Victor Fuchs published Who Shall Live? in 1974, framing essential problems of the US health care system through an economics lens. Nearly 50 years later, an expanded 3rd edition has been published, which unfortunately coincided with his death in mid-September at the age of 99 years. While there are many people who laid the foundation of the field of health economics, Vic was truly the grandfather of the field, mentoring and guiding many scholars along the way, including me.
I was a doctoral student in the economics department at Stanford University from 1990 through 1995 and worked for Vic as a research and teaching assistant starting in 1991. I credit Vic for keeping me in graduate school; after a year of economic theory, I wondered if my notion that economics was the right field to pursue for those interested in shaping public policy was misguided. Vivian Ho, who was a few years ahead of me in the program, suggested I talk with Vic about whether he needed a research assistant. Vic hired me, and I was the last student he advised, although not the last scholar he mentored. Any of us who benefitted from his wisdom could write books on what we learned from him, but as I reflect on his impact on my life, I share three key lessons.
- Stay curious. Vic read prolifically, across many genres, and could cite social philosophers as easily as economic theorists. When I visited his office or home, there was usually the latest issue of the Statistical Abstract of the United States aside his chair. He would go through the volume, table by table, and say to whoever was nearby, “Did you know that…”, pointing to some trend or comparison that caught his eye. And then he would ponder what the underlying cause, whether economic theory had anything to say about it, and how one might test the hypotheses he was crafting about the data. Important questions can come from any part of the world around us, and answers to those questions can come from many disciplines, scholarly traditions, and approaches. Regardless of how much expertise we all develop in our fields, we can always learn – and contribute – more if we are curious.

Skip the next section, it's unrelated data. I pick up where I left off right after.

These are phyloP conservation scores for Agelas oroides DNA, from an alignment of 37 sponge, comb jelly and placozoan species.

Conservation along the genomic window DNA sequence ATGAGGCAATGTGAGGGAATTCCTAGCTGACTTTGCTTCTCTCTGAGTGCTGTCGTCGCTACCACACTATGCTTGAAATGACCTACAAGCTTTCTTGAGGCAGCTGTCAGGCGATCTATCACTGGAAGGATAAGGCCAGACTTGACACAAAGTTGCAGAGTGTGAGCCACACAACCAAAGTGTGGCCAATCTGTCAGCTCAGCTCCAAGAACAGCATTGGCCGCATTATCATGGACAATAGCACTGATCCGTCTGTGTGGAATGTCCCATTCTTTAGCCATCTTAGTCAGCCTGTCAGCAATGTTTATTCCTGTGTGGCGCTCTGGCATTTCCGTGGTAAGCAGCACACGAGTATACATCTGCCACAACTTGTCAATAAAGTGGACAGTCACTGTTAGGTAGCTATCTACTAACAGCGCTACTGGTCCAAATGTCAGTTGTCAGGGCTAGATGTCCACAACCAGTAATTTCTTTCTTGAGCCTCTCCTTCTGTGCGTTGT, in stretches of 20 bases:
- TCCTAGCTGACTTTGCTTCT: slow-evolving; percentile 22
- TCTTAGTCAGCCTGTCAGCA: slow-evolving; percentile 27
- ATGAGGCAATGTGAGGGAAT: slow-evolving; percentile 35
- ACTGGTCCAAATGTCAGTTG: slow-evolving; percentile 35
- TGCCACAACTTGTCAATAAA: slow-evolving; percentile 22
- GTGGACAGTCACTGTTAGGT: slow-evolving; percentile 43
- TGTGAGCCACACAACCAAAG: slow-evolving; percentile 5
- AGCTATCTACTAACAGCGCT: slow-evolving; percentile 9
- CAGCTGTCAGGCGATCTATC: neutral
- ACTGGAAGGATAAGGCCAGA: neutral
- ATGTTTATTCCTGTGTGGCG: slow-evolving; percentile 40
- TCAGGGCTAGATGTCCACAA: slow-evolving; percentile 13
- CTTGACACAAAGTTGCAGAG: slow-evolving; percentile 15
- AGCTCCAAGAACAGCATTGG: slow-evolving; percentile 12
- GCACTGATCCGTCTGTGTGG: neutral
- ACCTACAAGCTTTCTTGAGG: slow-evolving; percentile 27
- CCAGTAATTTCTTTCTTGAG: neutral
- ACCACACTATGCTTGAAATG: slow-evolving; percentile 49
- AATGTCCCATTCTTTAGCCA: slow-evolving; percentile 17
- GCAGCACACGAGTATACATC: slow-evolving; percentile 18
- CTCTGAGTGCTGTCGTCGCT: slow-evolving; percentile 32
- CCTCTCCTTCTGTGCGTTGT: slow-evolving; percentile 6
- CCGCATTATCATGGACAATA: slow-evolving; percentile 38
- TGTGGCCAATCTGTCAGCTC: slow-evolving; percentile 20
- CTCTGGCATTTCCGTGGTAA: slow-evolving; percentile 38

- Kindness and respect are core to mentorship. During my second year, I had to write a “second year paper,” which became part of the dissertation. When I met with Vic to receive feedback on my first draft, I was understandably apprehensive – after all, I had just shared a novice grad student paper with one of the nation’s preeminent economists! Vic began our meeting by saying, “I want you to understand that I am going to critique your work very rigorously, because that is important to the scientific process and you can always make your work better.” He paused and continued, “But I don’t ever want you to think that my critique of your work is a critique of your ability and potential as an economist. I hold your ability in high regard and am critiquing your product, not you as a person.” Vic could be a stern critic, but his kindness and respect for me as an individual were deeply ingrained into his mentorship. I try to carry this forward as I mentor others.
- Don’t give up. One colleague quipped that Vic holds the record for most articles published in major journals after the age of 90. Even though Vic observed so little progress toward meaningful change in the U.S. health care system over his career – necessary changes that he recommended 50 years ago – he kept working. He continued to write, advise, and encourage pathways for change. He continued to do what he loved, even through more than 30 years of severe back pain and many conversations with naysayers. He maintained relationships, and he remained engaged with his colleagues, family, and friends.
Vic’s influence on my scholarly discipline, as well as on me, was profound and shaped my approach to my work, much as it shaped the field of health economics. I am fortunate to be one of his intellectual and professional “children” that will carry his lessons forward to his intellectual grandchildren.